This is one well designed and well built, solid little flash unit, that’s very hard not to like. If there are any shortfalls its probably in the trigger system, which is already very functional, but still in the process of further refinement regarding HSS functionality etc. The remote and trigger system are plug in and easily replaceable later (and relatively inexpensive), so that is not a big issue anyway. The flash itself is a solid and well considered design, I would imagine is going to be around for some years to come. As mentioned the simple functionality of the AD180 for off camera use already really puts many speedlites to shame, and the flash unit itself is not that much heavier than a speedlight loaded with AA batteries inside. If you need more power for tackling the sun a 300WS version will also be available mid June.
Note – Remote FP HSS is currently only supported with Canon cameras, and using an optional Godox Cells II radio trigger unit to enable that. But we have found this can actually be used with Nikon cameras now by using some other fairly common radio triggers like the Pixel Kings. More on that bellow under High Speed Sync. I found Light output in HSS mode is up to 2 stops more than a Canon speedlight, so that’s a decent advantage. Likely even more advantage compared to Nikon speedlights which are even lower output in HSS than Canon.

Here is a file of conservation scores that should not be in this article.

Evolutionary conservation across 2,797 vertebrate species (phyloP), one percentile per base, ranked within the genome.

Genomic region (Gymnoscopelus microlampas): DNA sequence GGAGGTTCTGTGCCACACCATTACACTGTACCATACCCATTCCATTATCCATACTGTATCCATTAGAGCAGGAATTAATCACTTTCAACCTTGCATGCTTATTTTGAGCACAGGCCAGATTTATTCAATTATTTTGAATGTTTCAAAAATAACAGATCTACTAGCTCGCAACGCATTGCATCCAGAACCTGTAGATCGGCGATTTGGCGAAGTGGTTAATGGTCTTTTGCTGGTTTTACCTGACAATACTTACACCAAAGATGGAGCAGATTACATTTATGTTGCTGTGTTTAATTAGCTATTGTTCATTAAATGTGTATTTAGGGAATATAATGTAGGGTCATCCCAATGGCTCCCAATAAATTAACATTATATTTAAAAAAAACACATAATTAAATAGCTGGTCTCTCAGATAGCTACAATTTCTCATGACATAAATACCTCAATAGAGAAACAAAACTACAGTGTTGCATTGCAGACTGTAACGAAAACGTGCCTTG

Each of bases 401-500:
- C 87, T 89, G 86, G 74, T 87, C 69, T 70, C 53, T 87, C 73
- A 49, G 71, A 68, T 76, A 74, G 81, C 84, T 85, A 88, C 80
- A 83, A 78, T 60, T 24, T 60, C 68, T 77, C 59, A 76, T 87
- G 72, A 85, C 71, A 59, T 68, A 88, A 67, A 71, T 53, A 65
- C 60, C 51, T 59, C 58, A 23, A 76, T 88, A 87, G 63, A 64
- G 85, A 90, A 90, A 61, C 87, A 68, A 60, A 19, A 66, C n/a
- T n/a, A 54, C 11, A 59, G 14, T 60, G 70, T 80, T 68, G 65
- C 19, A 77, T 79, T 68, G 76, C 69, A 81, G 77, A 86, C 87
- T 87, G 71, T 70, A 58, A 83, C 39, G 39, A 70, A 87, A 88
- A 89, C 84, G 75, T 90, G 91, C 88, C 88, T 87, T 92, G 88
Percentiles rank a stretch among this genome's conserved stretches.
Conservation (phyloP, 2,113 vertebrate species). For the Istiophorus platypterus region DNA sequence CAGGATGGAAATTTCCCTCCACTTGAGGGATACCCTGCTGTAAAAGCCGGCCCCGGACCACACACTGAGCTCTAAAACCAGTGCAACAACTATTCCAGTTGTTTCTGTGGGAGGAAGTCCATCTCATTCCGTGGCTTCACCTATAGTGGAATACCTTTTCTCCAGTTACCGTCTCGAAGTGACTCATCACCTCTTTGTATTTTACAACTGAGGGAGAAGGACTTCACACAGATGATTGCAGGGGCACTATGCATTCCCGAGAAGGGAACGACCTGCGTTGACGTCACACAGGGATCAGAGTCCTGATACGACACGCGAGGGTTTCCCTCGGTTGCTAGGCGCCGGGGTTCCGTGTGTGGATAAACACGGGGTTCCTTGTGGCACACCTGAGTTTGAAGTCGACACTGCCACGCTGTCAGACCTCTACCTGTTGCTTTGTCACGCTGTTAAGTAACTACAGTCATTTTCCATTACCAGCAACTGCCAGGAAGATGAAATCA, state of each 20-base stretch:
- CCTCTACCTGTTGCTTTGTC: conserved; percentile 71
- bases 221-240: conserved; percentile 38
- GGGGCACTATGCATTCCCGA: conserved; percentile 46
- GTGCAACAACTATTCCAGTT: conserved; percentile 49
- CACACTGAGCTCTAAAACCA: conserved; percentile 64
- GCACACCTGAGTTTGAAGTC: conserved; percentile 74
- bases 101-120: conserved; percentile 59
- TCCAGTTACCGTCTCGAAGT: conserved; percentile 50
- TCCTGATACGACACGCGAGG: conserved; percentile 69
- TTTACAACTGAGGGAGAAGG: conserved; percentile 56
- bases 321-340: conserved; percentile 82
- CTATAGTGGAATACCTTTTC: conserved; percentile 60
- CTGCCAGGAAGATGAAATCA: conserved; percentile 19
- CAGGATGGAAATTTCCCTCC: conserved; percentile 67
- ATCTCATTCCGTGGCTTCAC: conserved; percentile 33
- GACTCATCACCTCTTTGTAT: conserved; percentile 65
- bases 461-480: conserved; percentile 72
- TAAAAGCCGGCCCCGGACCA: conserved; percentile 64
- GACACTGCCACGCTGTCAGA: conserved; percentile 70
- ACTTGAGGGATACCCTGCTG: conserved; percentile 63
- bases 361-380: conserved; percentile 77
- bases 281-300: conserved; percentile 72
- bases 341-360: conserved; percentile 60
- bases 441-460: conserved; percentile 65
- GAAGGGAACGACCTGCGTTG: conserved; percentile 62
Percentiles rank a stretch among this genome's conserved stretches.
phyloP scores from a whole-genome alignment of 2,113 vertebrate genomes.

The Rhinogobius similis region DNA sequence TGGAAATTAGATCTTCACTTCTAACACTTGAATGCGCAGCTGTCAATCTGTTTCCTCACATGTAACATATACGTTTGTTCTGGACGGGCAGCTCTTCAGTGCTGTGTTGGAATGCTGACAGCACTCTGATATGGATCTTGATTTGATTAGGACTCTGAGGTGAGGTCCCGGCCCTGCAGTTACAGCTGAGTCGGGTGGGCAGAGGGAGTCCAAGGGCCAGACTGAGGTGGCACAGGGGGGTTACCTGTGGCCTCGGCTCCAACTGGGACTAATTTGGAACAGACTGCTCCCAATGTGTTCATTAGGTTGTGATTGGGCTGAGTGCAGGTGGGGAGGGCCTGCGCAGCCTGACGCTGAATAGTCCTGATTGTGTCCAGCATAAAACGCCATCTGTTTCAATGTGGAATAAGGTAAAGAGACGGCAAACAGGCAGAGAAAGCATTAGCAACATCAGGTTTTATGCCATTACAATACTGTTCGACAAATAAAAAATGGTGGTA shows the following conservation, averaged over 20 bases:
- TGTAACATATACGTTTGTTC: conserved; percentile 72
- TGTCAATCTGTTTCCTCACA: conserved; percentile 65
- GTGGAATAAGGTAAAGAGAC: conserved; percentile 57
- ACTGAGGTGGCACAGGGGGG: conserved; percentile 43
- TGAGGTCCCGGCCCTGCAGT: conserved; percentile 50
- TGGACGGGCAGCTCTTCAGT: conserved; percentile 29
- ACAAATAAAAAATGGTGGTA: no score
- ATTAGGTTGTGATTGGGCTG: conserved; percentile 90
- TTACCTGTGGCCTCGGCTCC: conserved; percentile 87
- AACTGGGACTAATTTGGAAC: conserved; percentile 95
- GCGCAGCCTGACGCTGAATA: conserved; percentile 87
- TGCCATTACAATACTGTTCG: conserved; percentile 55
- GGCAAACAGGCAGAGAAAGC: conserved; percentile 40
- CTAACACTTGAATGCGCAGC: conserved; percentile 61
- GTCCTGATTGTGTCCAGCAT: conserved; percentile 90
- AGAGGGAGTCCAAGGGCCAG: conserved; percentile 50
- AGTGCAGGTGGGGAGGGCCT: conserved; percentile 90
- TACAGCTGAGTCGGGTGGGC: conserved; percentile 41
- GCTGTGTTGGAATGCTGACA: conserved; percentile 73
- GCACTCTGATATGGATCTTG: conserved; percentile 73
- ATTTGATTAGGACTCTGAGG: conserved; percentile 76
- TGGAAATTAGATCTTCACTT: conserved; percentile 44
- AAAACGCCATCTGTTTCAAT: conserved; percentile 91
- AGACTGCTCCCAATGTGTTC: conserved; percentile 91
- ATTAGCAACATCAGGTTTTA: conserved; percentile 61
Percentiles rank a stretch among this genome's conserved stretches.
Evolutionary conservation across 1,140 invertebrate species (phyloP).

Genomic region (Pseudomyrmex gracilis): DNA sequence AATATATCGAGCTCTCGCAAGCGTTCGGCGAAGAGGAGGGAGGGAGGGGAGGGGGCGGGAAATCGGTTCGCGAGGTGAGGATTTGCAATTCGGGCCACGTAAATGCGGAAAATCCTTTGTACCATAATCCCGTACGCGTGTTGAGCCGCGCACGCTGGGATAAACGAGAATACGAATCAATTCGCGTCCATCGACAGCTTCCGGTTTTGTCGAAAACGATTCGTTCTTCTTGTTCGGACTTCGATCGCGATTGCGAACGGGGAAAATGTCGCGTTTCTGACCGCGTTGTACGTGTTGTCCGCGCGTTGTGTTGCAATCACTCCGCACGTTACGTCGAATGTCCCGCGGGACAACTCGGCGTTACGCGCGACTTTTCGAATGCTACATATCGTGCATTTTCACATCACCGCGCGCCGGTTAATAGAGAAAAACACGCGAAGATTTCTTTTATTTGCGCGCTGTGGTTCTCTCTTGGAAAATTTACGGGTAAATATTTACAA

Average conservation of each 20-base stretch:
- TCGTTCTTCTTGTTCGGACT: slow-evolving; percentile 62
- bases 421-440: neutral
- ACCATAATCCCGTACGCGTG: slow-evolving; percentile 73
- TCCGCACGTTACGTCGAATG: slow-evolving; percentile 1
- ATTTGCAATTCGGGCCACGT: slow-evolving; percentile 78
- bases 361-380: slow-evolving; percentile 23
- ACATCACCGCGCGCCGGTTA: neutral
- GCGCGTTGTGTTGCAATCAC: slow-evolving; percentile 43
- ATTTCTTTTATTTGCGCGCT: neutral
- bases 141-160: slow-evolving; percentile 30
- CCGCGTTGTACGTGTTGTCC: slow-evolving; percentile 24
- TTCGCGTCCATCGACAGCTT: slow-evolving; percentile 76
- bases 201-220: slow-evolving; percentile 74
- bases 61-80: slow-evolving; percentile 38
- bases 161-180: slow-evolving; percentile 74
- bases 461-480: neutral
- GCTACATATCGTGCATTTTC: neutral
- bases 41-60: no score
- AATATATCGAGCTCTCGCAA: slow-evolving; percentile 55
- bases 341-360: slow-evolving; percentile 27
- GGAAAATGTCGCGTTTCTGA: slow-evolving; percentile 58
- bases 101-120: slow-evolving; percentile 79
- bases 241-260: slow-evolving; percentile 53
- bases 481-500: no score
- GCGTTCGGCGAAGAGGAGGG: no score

My perspective – I think speedlites are fantasitc for what they are, but for a long time now I’ve been trying to convince manufacturers there could be better small flash units, more purpose built for off camera flash use. Its not necessarily all about bare bulb, though that is certainly one of the options that should be available. Zack Arias even ran a campaign a number of years ago trying to bring back the original 120J, and Edward did mention a few of years ago now that he was going to try and produce a 120j alternative. But that’s all I have heard about it until now.
Last year a number or bare bulb style units started to emerge, but most where pretty average in design, and lucky to even match the light output of a regular speedlite (as that’s not as easy as it seems to acheive). The Godox is the first serious, well designed and well built option to arrive, and it was pretty obvious from the first images appearing that someone behind this flash had a good idea of what they were doing.
Having said all that, this is not quite the format I would have had in mind myself, I still feel a combined (clip on) Lithium battery for example would be ideal in a unit this size, and extremely convenient (there are advantages to this external pack though too). But my point is that some people may just see this flash as a more affordable version of the existing Q-flash, where as I’m coming from a slightly different perspective, I see this as the first serious option in what will be the evolution of more purpose built off camera compact flash units.